Visit Linda at Teacher Dance for the Poetry Friday Roundup.
Winter nights at the farm are eerily quiet. Save for the occasional wind or ice storm, the farmhouse is a cocoon of silence; the pitter pat of Cat on his nightly prowl, or of Sophie as she pads around the wood stoves in search of the coziest spot, is just about the extent of what constitutes “noise” once evening falls.
You’d think that the creatures whose presence we had felt when our windows were open had simply packed their things and moved away for the winter, as many of our neighbors have.
Morning, however, reveals all sorts of activity: raccoon tracks all the way up to the back door, deer prints crisscrossing the pastures, cat prints hinting at a new resident in the big barn. Sophie tears around taking inventory, outraged at these interlopers on her watch, the “worlds of play” in Sarton’s poem:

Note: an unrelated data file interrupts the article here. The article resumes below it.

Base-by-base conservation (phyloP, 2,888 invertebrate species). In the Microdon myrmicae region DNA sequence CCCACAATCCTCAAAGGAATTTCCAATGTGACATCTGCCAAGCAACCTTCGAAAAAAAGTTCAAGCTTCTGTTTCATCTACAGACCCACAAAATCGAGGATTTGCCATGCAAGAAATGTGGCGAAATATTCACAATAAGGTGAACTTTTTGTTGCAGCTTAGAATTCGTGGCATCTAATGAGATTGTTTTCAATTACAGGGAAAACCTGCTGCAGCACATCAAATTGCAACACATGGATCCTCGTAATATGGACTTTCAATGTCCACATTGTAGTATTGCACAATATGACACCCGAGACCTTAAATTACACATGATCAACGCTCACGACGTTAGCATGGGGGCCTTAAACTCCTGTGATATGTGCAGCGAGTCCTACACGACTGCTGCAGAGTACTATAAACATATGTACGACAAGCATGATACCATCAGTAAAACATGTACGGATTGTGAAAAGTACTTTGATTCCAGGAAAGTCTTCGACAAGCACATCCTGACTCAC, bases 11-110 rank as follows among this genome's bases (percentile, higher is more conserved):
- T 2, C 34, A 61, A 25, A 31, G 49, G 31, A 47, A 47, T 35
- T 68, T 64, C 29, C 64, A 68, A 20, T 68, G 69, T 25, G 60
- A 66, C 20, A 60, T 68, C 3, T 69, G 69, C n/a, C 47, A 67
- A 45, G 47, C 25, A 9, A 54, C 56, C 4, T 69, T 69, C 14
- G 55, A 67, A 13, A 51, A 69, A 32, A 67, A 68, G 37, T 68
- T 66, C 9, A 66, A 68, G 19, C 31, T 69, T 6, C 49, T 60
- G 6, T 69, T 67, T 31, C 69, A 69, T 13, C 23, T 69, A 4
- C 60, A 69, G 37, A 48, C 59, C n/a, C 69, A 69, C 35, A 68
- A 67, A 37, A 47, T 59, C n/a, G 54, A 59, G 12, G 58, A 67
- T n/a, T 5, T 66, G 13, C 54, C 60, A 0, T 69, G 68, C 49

“December Moon” by May Sarton
Snow silence fills my head
After I leave the window.
Hours later near dawn
When I look down again
The whole landscape has changed
The perfect surface gone
Criss-crossed and written on
Where the wild creatures ranged
While the moon rose and shone.
Why did my dog not bark?
Why did I hear no sound
There on the snow-locked ground
In the tumultuous dark?
How much can come, how much can go
When the December moon is bright,
What worlds of play we’ll never know
Sleeping away the cold white night
After a fall of snow.
From Coming into Eighty (W.W. Norton & Company).